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Energy Taxes in the Netherlands: What are the Dividends?

  • Marinus Komen

    ()

  • Jack Peerlings
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    In this paper the environmental and economic effects of the introduction of a unilateral energy tax in the Netherlands are analysed using an applied general equilibrium (AGE) model. The effects of a small user energy tax and a general energy tax are compared, while taking into account different tax recycling mechanisms. The model contains a great level of detail with respect to emissions and environmental indicators (greenhouse effect, acidification, eutrophication and waste), which is helpful for assessing environmental quality. The results show that the introduction of a small environmental tax reform not only improves the environment but also raises non-environmental welfare, which is due to an improvement of the efficiency of the tax structure. Copyright Kluwer Academic Publishers 1999

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    File URL: http://hdl.handle.net/10.1023/A:1008350101841
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    Article provided by European Association of Environmental and Resource Economists in its journal Environmental and Resource Economics.

    Volume (Year): 14 (1999)
    Issue (Month): 2 (September)
    Pages: 243-268

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    Handle: RePEc:kap:enreec:v:14:y:1999:i:2:p:243-268
    Contact details of provider: Web page: http://www.springerlink.com/link.asp?id=100263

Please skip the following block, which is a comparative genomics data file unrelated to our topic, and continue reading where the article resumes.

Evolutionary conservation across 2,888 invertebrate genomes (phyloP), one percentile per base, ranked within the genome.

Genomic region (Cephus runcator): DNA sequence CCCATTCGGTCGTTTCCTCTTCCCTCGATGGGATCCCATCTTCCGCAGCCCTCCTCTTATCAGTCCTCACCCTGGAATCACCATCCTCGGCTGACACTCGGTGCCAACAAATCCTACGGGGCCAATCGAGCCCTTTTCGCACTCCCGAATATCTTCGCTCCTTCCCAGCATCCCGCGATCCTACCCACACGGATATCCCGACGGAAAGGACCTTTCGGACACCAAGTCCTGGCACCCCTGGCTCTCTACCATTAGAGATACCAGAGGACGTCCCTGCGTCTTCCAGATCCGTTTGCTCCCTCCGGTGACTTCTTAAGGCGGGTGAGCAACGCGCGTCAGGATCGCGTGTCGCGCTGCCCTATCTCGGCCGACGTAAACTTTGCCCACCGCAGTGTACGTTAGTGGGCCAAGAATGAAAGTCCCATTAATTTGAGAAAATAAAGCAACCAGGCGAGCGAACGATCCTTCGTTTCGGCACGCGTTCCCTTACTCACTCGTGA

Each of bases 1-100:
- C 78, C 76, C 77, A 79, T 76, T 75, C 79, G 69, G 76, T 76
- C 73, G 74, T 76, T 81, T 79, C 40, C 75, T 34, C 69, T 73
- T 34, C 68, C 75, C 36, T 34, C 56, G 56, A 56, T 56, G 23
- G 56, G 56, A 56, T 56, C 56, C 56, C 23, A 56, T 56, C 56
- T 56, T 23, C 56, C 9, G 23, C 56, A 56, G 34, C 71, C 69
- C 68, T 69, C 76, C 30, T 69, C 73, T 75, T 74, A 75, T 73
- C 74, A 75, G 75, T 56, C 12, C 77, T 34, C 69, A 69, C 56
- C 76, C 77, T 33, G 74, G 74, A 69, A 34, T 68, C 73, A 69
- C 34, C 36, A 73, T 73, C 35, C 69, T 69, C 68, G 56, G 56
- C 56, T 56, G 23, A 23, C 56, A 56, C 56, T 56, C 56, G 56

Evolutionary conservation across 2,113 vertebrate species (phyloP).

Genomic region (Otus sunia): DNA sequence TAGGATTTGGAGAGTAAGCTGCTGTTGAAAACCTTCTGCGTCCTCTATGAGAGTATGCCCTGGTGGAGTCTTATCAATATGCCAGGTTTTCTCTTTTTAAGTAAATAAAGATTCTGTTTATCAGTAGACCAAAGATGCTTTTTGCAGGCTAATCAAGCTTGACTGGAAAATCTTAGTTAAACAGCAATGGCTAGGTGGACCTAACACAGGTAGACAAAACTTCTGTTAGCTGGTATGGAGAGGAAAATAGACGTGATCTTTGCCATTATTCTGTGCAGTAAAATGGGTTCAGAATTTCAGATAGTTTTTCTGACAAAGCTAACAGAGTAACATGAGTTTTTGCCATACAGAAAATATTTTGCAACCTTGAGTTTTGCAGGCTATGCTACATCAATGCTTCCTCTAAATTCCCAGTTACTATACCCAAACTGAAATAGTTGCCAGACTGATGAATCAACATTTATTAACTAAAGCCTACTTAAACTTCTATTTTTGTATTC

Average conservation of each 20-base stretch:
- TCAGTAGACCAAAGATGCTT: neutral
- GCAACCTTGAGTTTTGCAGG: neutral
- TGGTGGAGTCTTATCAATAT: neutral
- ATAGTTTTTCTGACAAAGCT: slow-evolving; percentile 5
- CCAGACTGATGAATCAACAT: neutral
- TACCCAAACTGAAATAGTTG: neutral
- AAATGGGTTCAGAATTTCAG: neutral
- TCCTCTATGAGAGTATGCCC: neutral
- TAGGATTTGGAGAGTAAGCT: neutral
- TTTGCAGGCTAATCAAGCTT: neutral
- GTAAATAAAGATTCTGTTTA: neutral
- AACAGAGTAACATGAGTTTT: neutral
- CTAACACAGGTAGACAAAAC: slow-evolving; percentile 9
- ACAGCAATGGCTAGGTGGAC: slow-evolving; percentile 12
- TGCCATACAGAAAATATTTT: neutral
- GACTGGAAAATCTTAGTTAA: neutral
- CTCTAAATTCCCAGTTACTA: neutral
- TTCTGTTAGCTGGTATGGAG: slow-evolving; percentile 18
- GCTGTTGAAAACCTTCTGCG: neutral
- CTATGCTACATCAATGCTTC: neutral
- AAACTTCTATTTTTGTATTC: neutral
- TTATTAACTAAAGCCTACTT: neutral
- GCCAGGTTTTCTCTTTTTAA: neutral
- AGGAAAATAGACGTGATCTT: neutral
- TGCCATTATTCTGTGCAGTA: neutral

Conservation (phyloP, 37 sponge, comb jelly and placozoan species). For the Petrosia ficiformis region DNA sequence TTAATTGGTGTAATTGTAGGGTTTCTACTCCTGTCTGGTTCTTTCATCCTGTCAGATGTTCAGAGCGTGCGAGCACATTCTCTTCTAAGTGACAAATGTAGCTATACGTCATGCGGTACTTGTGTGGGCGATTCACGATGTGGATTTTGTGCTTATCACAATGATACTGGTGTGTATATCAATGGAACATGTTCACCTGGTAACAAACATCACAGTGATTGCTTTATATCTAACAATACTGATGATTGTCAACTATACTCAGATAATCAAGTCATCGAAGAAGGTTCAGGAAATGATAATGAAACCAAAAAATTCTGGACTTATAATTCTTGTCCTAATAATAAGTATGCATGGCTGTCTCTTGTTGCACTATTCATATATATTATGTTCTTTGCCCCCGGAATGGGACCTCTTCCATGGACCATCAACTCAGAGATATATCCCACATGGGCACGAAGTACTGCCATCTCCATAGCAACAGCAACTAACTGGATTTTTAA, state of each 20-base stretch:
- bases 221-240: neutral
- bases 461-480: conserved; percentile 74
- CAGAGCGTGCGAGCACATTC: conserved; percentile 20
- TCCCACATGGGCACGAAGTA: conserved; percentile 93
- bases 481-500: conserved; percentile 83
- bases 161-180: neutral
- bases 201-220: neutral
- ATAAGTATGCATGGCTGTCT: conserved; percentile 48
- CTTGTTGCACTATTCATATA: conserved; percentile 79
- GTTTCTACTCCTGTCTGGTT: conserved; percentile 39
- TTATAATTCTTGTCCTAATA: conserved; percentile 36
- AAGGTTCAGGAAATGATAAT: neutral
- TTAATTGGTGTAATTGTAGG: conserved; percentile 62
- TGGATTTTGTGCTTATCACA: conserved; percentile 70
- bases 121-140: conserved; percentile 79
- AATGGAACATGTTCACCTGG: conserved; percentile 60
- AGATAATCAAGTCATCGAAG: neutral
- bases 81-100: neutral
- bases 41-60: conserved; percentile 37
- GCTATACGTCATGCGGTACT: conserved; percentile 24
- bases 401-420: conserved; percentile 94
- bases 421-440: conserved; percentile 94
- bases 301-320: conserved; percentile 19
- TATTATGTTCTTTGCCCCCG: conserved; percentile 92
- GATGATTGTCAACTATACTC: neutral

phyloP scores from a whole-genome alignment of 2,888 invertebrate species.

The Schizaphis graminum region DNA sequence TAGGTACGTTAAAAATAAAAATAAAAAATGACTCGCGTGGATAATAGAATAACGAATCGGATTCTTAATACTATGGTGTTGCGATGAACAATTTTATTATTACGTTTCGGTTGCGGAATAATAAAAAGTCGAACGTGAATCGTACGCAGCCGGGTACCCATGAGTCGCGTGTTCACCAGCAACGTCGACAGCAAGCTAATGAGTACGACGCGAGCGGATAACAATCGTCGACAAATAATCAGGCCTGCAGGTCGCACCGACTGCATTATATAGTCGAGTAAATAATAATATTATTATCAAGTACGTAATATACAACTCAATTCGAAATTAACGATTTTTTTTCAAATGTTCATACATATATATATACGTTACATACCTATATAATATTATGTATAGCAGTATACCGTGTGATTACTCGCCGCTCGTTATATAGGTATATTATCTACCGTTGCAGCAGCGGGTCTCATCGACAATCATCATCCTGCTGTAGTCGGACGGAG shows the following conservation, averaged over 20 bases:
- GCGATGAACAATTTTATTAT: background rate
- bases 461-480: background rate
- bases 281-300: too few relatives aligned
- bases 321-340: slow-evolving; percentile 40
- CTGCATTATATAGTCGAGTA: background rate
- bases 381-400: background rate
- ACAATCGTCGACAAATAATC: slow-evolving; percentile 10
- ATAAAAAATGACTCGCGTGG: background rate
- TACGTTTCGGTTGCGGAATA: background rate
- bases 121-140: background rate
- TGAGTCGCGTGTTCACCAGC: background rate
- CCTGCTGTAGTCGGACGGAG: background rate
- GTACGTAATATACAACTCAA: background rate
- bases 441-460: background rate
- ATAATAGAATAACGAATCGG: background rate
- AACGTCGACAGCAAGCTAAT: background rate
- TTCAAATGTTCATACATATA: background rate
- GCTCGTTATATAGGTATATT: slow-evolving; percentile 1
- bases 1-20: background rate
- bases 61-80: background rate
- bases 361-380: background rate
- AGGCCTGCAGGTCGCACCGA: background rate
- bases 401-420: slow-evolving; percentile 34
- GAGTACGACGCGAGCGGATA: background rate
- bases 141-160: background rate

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    1. Heinz Welsch, 1996. "Recycling of carbon/energy taxes and the labor market," Environmental & Resource Economics, European Association of Environmental and Resource Economists, vol. 8(2), pages 141-155, September.
    2. Bovenberg, A Lans & van der Ploeg, Frederick, 1992. "Environmental Policy, Public Finance and the Labour Market in a Second-best World," CEPR Discussion Papers 745, C.E.P.R. Discussion Papers.
    3. Goulder Lawrence H., 1995. "Effects of Carbon Taxes in an Economy with Prior Tax Distortions: An Intertemporal General Equilibrium Analysis," Journal of Environmental Economics and Management, Elsevier, vol. 29(3), pages 271-297, November.
    4. Bovenberg, A.L. & de Mooij, R.A., 1994. "Environmental levies and distortionary taxation," Other publications TiSEM 4b32deaa-ec2f-4de7-b59b-9, Tilburg University, School of Economics and Management.
    5. Bovenberg, A.L., 1993. "Policy instruments for curbing CO2 emissions : The case of the Netherlands," Other publications TiSEM 2b5c9089-2f6e-4eb8-9eb3-c, Tilburg University, School of Economics and Management.
    6. Zhang, ZhongXiang & Folmer, Henk, 1998. "Economic modelling approaches to cost estimates for the control of carbon dioxide emissions1," Energy Economics, Elsevier, vol. 20(1), pages 101-120, February.
    7. Ruud A. de Mooij & A. Lans Bovenberg, . "Environmental Taxes, International Capital Mobility and Inefficient Tax Systems: Tax Burden vs. Tax Shifting," EPRU Working Paper Series 95-14, Economic Policy Research Unit (EPRU), University of Copenhagen. Department of Economics.
    8. Bohringer, Christoph & Rutherford, Thomas F., 1997. "Carbon Taxes with Exemptions in an Open Economy: A General Equilibrium Analysis of the German Tax Initiative," Journal of Environmental Economics and Management, Elsevier, vol. 32(2), pages 189-203, February.
    9. John Whalley & Randall Wigle, 1991. "Cutting CO2 Emissions: The Effects of Alternative Policy Approaches," The Energy Journal, International Association for Energy Economics, vol. 0(Number 1), pages 109-124.
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